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Updated 1:00 PM October 4, 2005
 

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Center helps strengthen language, literacy skills

The University Center for the Development of Language and Literacy (UCLL) is transforming lives with its programs designed to help young and old alike.

UCLL, a division of the Institute for Human Adjustment in the Horace H. Rackham School of Graduate Studies, offers intensive language and literacy therapy from speech-language pathologists to people of all ages who may show a deficit in language ability due to a stroke or a developmental disorder. The programs are designed for participants to build literacy skills in order to become more communicative with family members and peers.

Individual and group sessions, in addition to time in a computer lab where patients can use programs that help with language development, all serve to enable patients to succeed.

"Our caring and committed staff also offer an intangible—hope," Director Holly Craig says. "We know that our intensive language therapy works, and our staff passes on this confidence to our clients and their families. Our team approach—combining the knowledge and energy of professionals with family members—inspire client, spouse, parent and therapist to strive for the very best for each and every client."

Scott Dingwall, a 17-year-old quadriplegic, is one client who has benefited from UCLL. Since 2003, he has received help from the Residential Aphasia Program (RAP), which provides intensive therapy for patients who have suffered the loss of language due to an injury to the brain, usually from a stroke. RAP is unique, organizers say, because it is a six-week program that provides therapy to patients five days a week for a total of 23 hours per week.

"I think Scott is successful today because of this program," says his mother, Dora Dingwall. "He has seen success and feels success in academic areas because of this program. I think he's been real fortunate to have those resources available to him."

The program is one of only two or three in the nation that is so intensive, says Judy Nantau, UCLL children's services manager.

"The number one foundation of reading is language," Nantau says. "But if you can't produce a sentence then you can't read that sentence. So if you don't have words in your vocabulary and you run across them and attempt to read them and you don't stop and attempt to learn the new vocabulary word, then your comprehension really starts going down."

UCLL offers other programs specifically for children and teens, including the Teen Connections social language group and the Strategies for Academic Success (SAS) workshop that Scott has taken.

Teen Connections is a group for young adults in 8th through 10th grades with language-learning disabilities, pervasive development disorder, attention deficit disorders, high-functioning autism and Asperger's syndrome, who need help making friends and understanding social relationships. Autism and Asperger's Syndrome are similar disorders, characterized by difficulty with communication and social language interaction.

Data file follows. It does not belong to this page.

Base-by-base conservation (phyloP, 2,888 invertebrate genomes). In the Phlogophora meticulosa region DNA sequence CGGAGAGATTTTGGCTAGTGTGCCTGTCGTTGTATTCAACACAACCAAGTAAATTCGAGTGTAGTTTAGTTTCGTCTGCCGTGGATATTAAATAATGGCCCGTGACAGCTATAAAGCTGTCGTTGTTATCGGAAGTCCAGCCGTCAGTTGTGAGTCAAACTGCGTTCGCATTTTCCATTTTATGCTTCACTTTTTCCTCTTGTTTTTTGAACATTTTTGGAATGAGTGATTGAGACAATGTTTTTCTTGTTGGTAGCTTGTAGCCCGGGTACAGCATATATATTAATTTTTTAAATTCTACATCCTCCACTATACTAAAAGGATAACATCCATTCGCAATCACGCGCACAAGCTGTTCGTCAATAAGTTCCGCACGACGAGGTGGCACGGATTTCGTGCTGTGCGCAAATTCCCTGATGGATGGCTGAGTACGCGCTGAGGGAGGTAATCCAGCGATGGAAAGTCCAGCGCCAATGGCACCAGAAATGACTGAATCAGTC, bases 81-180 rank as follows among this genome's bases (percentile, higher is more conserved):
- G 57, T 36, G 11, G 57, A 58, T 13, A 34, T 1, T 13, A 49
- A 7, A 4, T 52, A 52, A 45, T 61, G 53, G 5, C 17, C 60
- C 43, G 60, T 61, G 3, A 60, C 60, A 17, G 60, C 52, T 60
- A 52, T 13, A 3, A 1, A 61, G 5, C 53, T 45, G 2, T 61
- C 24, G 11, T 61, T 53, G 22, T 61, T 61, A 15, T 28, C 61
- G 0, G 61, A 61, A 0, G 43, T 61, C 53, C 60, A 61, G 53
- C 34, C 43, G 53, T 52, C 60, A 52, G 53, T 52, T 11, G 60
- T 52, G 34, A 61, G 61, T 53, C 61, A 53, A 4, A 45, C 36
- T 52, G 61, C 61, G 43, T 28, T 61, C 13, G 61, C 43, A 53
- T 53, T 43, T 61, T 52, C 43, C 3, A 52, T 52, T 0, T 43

SAS is a four-day workshop given at the end of August intended to prepare students for the upcoming school year. It forms an individualized study plan for each child that identifies problem areas and devotes attention to specific strategies, which range from setting up a dedicated study area in order to cut back on distractions, to prioritizing assignments.

Dingwall says Scott gained a whole new level of confidence after completing the SAS workshop. Once he knew he could complete tasks on his own, he started doing so, she says.

"It helped the parent-child relationship that I'm not reminding him: Do you have that? Did you bring it home?" she says.

A new program, Preschool Autism and Communication Therapy Program (PACT), started this past summer, is comprised of six children ages 17-36 months identified as having language problems related to autism, potential autism or just being delayed, Nantau says.

Ten hours a week for six weeks, the program uses a play-based intervention model that relies on UCLL's speech-language pathologists to help the children form vital language connections, according to Nantau. UCLL also uses music therapy and requires parents or guardians to be an integral part of the PACT program.

"One woman said she just wanted to have something to write in her son's baby book under his first words because he had not yet said his first words. And he did while he was in the program—and he said more than that," Nantau says. "They thrived. It was quite magical, as one of the parents put it."

The program continued with the same group of children in September and, because of the success of PACT's first session, UCLL will start a new group in November.

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